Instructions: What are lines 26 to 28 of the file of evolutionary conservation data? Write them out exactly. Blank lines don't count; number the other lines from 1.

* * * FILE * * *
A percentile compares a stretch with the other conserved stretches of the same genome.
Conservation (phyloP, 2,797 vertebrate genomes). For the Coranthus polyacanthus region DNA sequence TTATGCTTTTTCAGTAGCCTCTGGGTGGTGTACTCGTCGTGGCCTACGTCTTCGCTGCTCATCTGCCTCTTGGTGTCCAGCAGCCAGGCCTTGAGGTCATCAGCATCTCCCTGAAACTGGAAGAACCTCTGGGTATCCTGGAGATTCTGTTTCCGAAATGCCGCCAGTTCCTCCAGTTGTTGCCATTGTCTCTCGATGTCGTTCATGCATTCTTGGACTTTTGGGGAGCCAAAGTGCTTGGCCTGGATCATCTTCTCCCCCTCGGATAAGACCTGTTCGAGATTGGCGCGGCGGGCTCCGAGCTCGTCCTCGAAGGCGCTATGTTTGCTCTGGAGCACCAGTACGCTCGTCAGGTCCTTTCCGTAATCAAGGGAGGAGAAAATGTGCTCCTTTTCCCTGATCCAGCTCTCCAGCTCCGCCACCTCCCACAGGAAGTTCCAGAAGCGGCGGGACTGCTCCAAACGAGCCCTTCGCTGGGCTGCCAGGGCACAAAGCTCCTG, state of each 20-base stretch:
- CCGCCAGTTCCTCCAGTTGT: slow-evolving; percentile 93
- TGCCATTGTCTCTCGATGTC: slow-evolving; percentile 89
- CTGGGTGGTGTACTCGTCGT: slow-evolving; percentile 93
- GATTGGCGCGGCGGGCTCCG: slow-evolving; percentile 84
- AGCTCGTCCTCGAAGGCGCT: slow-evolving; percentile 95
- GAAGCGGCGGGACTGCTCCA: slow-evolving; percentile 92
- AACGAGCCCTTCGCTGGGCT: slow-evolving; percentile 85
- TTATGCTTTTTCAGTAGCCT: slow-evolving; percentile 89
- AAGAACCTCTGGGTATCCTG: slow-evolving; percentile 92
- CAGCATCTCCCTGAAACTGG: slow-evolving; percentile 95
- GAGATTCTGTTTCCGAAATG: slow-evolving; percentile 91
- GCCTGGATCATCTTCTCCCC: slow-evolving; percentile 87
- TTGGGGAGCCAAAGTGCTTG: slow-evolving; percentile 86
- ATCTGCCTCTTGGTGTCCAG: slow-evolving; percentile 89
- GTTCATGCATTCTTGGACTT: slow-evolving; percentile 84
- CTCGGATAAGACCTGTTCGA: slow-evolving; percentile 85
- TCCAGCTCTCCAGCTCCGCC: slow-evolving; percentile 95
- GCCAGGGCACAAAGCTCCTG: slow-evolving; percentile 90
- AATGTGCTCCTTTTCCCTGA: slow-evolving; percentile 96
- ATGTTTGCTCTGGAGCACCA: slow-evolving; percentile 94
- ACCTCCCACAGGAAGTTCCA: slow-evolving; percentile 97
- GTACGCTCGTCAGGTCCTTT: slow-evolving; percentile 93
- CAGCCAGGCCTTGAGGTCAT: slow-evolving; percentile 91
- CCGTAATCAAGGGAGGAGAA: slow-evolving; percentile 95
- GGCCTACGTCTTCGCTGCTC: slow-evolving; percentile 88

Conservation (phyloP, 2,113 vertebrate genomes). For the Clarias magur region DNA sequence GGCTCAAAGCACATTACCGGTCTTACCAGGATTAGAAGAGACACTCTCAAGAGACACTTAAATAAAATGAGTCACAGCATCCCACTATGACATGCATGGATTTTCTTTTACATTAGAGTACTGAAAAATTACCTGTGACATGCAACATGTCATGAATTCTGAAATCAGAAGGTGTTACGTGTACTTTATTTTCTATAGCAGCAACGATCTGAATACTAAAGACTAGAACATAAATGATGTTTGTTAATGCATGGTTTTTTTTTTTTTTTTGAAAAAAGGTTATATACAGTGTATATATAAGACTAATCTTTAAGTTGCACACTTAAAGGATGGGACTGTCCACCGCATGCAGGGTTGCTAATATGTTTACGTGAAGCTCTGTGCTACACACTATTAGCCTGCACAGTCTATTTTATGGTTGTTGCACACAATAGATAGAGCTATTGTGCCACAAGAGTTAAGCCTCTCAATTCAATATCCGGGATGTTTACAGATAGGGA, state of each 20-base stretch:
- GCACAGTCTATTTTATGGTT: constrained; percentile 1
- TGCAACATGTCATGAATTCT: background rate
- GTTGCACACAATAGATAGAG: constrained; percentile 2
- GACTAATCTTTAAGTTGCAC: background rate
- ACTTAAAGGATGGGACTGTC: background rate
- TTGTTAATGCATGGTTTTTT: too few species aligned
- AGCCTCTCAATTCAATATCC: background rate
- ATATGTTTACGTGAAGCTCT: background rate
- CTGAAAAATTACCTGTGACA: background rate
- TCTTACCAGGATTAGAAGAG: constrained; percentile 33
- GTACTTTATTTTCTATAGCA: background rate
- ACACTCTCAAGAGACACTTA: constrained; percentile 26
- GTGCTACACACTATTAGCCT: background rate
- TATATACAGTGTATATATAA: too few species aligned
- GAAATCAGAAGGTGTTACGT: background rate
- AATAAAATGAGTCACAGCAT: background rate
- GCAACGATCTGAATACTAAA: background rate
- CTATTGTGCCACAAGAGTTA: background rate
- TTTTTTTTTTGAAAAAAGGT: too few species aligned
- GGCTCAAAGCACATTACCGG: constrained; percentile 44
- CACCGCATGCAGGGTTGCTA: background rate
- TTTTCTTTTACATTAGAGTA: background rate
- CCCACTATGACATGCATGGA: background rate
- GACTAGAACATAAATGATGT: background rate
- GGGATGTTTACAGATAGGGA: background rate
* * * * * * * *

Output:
- CCGTAATCAAGGGAGGAGAA: slow-evolving; percentile 95
- GGCCTACGTCTTCGCTGCTC: slow-evolving; percentile 88

Conservation (phyloP, 2,113 vertebrate genomes). For the Clarias magur region DNA sequence GGCTCAAAGCACATTACCGGTCTTACCAGGATTAGAAGAGACACTCTCAAGAGACACTTAAATAAAATGAGTCACAGCATCCCACTATGACATGCATGGATTTTCTTTTACATTAGAGTACTGAAAAATTACCTGTGACATGCAACATGTCATGAATTCTGAAATCAGAAGGTGTTACGTGTACTTTATTTTCTATAGCAGCAACGATCTGAATACTAAAGACTAGAACATAAATGATGTTTGTTAATGCATGGTTTTTTTTTTTTTTTTGAAAAAAGGTTATATACAGTGTATATATAAGACTAATCTTTAAGTTGCACACTTAAAGGATGGGACTGTCCACCGCATGCAGGGTTGCTAATATGTTTACGTGAAGCTCTGTGCTACACACTATTAGCCTGCACAGTCTATTTTATGGTTGTTGCACACAATAGATAGAGCTATTGTGCCACAAGAGTTAAGCCTCTCAATTCAATATCCGGGATGTTTACAGATAGGGA, state of each 20-base stretch: